The 66i’s predecessor, the inReach Explorer, had a user-friendly GPS screen, but it wasn’t as developed as top-end GPS units. This unit is ideal for people who aren’t worried about weight and need a dedicated GPS unit with a sizable screen while also having the benefit of satellite communication. I’d love one of these mounted on my boat console while running remote rivers in Alaska. The inReach text and SOS functions are essentially the same as the Mini’s, and the 66i also interfaces with your smartphone via Bluetooth, but it uses different apps. Aside from messaging, you won’t need to use your phone as much with this unit because the buttons and menus are easy to navigate on the unit itself. You can download a variety of maps at home and then use them in the field. The 66i really shines when it comes to tracking, marking waypoints, and navigation functions.
Iridium Go! • $900
Iridium has the reputation here in Alaska as being the most reliable satellite network for communication. Its satphones are the only ones you will find here in the bush (in fact, the inReach devices also work on this reliable network). For traveling outdoorsmen and -women, however, the standard satellite phone is quickly becoming outdated, and Iridium is keeping up with the times through its new Go! unit.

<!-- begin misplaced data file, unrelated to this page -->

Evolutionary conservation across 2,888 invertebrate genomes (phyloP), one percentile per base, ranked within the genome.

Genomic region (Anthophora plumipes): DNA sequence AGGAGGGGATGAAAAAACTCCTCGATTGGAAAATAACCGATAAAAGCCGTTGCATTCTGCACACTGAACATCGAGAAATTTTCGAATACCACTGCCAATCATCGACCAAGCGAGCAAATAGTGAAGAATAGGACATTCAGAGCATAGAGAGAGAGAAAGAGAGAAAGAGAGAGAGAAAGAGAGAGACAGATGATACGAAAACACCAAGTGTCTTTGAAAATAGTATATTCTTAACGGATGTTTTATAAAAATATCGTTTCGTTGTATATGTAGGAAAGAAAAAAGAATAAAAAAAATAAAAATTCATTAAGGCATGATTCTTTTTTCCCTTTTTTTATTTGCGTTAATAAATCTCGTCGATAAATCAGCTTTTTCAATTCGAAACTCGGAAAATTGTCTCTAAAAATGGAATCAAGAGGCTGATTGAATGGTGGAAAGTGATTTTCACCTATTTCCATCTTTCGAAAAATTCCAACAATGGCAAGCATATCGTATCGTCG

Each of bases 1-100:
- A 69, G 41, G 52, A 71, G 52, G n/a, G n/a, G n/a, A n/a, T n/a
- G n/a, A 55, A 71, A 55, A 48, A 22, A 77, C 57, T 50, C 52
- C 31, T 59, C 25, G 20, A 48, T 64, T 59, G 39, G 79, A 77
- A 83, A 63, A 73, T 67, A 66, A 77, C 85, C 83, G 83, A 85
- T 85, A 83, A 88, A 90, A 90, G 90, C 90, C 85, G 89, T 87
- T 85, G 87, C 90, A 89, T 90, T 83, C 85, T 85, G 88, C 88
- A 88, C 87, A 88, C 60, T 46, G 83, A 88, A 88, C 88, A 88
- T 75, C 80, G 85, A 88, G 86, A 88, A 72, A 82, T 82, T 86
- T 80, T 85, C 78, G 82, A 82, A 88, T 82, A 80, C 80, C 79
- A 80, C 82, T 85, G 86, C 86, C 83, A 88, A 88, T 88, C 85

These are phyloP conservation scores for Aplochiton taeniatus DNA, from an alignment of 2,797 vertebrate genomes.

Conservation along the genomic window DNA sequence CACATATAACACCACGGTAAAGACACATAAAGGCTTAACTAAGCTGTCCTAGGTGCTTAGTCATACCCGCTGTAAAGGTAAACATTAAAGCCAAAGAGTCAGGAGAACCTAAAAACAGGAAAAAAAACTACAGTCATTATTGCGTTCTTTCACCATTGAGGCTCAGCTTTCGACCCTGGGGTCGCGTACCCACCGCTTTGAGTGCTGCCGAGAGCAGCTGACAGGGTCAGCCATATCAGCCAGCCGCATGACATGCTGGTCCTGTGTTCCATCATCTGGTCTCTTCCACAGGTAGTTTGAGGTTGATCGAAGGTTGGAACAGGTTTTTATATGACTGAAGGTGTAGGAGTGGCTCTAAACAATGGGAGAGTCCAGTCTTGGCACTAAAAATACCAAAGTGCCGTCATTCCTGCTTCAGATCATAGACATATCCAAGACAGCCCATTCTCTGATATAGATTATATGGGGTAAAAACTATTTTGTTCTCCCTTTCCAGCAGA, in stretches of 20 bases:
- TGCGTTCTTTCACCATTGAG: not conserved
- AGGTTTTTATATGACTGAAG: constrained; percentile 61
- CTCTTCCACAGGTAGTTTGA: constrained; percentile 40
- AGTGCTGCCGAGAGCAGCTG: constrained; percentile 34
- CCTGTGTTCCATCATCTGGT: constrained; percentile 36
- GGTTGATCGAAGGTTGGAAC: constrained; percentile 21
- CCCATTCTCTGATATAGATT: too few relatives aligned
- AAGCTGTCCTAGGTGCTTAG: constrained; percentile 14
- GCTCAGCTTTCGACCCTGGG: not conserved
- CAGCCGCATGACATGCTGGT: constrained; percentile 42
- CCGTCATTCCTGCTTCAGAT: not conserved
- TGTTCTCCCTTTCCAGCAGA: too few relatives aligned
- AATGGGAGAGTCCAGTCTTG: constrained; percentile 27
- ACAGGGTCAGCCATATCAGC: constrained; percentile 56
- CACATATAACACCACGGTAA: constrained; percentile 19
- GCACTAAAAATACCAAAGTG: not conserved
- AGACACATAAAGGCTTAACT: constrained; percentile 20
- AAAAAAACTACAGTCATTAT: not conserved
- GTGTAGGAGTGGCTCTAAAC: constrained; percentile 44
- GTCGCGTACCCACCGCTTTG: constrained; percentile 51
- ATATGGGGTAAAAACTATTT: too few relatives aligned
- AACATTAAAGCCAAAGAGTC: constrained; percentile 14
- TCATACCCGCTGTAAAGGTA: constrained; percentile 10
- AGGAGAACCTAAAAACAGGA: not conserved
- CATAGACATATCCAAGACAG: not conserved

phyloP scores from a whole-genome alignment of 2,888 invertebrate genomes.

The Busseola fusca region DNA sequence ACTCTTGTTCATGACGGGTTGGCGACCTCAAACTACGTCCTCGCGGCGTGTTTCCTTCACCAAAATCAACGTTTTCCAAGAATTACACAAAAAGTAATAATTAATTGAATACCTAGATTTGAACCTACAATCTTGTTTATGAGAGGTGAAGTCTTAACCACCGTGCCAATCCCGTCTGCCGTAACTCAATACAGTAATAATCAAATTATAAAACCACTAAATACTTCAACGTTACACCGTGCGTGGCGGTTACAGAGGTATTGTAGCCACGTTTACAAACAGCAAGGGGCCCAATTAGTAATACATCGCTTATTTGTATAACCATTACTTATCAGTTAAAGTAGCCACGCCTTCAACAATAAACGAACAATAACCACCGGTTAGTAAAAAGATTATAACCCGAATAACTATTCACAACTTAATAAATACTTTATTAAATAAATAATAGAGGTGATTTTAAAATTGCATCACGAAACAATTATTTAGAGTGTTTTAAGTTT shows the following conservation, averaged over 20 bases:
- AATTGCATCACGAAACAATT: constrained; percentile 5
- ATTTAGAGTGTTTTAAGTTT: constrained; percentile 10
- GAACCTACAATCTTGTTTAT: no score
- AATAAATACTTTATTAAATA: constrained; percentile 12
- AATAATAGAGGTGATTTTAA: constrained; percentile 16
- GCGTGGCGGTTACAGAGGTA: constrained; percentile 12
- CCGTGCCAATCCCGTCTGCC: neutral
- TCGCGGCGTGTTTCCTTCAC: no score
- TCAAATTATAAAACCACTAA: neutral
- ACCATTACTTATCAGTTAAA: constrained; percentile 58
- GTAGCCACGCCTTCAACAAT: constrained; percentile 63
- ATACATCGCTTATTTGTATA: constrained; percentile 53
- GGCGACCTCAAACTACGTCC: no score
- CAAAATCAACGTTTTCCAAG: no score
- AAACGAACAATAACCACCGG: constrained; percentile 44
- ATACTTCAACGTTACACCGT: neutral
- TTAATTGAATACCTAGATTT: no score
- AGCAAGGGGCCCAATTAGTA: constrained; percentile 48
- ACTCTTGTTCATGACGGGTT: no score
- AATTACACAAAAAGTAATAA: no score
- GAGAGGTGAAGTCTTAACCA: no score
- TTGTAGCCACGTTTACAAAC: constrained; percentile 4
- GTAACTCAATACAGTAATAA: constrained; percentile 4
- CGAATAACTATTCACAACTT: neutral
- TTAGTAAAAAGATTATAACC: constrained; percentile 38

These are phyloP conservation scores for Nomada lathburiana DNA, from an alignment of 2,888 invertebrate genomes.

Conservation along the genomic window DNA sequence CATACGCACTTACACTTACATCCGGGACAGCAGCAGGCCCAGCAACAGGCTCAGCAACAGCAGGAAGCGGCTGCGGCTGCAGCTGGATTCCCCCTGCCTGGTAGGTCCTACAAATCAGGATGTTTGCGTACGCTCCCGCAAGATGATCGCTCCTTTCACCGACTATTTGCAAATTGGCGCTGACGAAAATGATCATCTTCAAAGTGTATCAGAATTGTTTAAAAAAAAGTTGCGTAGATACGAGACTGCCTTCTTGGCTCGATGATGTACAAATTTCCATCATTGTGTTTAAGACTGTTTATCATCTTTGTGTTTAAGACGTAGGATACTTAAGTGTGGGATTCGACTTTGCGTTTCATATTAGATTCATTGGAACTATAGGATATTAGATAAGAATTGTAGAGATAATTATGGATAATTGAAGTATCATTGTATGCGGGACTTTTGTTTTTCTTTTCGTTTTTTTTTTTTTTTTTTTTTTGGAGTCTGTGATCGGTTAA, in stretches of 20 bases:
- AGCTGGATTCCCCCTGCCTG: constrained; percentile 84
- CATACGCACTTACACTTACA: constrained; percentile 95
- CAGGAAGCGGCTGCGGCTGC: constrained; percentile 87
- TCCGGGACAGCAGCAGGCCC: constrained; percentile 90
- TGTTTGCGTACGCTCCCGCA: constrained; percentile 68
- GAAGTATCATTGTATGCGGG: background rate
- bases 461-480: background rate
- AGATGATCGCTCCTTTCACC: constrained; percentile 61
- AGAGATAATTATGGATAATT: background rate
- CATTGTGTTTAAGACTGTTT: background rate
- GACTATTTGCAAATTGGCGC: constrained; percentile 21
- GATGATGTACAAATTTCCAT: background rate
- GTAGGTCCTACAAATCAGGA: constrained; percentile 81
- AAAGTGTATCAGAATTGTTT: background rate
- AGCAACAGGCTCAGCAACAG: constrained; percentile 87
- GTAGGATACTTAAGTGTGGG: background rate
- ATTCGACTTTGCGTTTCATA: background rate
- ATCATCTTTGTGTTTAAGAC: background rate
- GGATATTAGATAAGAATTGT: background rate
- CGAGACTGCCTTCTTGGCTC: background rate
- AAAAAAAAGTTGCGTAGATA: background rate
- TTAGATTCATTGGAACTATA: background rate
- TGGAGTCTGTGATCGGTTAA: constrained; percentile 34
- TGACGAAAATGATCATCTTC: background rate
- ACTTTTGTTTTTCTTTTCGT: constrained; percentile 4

This is a satellite communicator that allows you to use your iPhone or Android as a satphone, and you can even use it as a text or calling hotspot for multiple devices. You can also send and receive email, and post to some social media platforms. Just expect calls to have similar audio quality and delay as with any satellite phone. While testing the unit in Alaska, I found it to be intuitive and perfectly functional. As with other communicators, the Iridium Go! has an external SOS button, which will send an emergency signal and initiate a rescue to your location. The Go! is a bit bigger than most two-way texting communicators (at 10.6 ounces, it’s about the weight of a standard satphone), but if communication in the backcountry is what you really need, this unit is the way to go.